The professor smiled and was supportive and encouraged her that her piece could not possibly be wrong. I found him fascinating.
My brain functions on the completely opposite end of this spectacle. I am overflowing with creativity, and need to learn how to put it in some order. The realization reminded me of a dance class I took in Fort Collins during college.
“You have a whole lot of oomph, we just have to put it all in the right direction,” the older teacher told me.
After sending off my first “literary analysis” on a book at the university in Germany, I was pounded down with rules and ‘don’ts’ while writing. Their guidelines were completely different. I don’t know how to express myself un-creatively. I retreated to simple sentences; simple lines, zero flavor.
It’s difficult for the creative writer to write so simply. It pains me really to not play with a language, or play with words in such a way. I admit, my way of speaking in English is silly and could often use some guileless, some structure. But that’s part of the beauty of it, poetry allows me to be nonsensical sometimes.
I get along quite well with poetry (to explain my point, the line, “to get along with poetry”, wouldn’t make sense in German. One cannot have a relationship with poetry because poetry doesn’t really exist in that sense; it is there to be read. I used the same sort of expression in German yesterday about bicycles, and how “we just don’t get along.” A bicycle has no emotions or feelings, or expressions and therefore it cannot be argued with, or offer a relationship that could be disagreeable.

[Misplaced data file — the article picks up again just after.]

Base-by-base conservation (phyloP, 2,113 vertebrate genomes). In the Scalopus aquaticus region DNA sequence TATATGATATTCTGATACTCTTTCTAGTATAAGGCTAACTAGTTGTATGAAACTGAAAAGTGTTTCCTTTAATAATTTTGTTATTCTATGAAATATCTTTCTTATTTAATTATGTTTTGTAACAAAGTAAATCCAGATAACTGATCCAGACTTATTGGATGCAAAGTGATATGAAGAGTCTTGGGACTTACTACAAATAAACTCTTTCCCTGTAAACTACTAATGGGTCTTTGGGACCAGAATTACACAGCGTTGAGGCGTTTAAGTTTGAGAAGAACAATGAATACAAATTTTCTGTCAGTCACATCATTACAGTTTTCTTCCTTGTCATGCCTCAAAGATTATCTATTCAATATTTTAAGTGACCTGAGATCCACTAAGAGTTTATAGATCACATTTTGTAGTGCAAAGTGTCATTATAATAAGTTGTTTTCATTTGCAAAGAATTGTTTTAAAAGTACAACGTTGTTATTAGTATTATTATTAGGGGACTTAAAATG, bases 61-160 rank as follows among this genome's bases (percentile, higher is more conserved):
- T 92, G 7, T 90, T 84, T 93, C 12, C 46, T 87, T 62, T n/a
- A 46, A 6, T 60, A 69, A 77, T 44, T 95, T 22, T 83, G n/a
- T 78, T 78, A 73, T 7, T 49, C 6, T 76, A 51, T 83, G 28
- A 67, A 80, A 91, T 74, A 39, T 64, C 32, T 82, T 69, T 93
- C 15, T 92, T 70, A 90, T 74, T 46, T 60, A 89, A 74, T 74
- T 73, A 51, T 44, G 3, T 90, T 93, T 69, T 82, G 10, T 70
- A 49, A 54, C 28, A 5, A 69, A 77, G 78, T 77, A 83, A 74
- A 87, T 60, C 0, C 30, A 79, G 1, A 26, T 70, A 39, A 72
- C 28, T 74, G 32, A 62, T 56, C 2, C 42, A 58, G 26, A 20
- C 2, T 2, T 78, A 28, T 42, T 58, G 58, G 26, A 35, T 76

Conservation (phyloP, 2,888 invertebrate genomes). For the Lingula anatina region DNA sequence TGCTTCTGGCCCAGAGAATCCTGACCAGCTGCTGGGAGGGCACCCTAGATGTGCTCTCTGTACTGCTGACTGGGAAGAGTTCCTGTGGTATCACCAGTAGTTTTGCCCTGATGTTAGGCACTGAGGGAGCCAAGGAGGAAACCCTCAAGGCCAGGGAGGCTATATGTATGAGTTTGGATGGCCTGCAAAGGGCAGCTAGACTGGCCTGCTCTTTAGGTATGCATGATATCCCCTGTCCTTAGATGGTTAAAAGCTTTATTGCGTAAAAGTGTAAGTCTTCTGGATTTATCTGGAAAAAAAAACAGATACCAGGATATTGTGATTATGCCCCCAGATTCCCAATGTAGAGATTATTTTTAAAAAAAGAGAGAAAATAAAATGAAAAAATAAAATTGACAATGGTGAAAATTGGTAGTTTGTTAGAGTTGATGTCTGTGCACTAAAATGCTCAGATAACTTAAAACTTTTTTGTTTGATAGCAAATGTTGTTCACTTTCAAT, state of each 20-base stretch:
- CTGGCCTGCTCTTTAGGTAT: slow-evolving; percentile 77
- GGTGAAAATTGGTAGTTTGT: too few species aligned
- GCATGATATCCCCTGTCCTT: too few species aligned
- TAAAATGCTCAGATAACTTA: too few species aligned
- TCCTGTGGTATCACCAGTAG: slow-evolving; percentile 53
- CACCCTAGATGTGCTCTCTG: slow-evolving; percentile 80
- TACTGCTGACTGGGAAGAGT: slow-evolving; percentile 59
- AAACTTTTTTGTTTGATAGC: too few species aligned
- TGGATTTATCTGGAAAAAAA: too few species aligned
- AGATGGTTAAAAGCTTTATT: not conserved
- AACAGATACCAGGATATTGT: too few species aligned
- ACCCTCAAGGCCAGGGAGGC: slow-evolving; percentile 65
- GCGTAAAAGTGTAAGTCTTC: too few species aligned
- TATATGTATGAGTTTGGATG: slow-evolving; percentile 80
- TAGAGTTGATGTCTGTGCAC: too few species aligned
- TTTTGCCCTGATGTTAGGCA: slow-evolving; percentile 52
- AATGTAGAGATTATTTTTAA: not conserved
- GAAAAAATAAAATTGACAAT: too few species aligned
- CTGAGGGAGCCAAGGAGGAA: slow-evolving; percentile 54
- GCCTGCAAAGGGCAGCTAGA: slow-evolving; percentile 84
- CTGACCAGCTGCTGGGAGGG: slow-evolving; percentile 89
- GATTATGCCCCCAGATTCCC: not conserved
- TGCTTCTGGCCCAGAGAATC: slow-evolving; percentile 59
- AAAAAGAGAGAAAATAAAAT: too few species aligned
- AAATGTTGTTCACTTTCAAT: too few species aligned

I was also discussing last night how getting to know people in other languages is an enlightening experience. My exchange student from high school and I are a perfect example. Our entire relationship for a year was in English. I at that time couldn’t speak a word of German and therefore she had to talk to me in my language. Then, five years later we sort of got to get to know each other in a new language, now we nearly only talk in German, and I got to see how she is in her own native language. But because we can both fully fluently communicate and understand each other in both of our native languages, we got to know each other on an entirely new level. She of course can express herself in German in ways she never really could in English. And I can’t talk the way I normally talk in German. Due to strict rules of the language, I find I run into many barriers while trying to be funny or tell jokes. For a language that is so literal, it just doesn’t work. I’ve learned though, that many Germans admire the spontaneity and randomness of the American culture, even if they don’t understand fully why I cannot understand their structures rules, guidelines … or bureaucracy.
I was afraid at the beginning of this trip that I would lose my sense of humor after a year of not being able to express myself. But, I don’t think I have, it may be dumbed down a few notches, though. Then I think about it, and I actually speak in a way that is a bit confusing to foreigners. I warn them too, that my English is weird. My structure, my words, the way I use them. I’ve been told now in English and in German that I talk like Yoda sometimes when I write.
Now you try and explain how to learn to write creatively.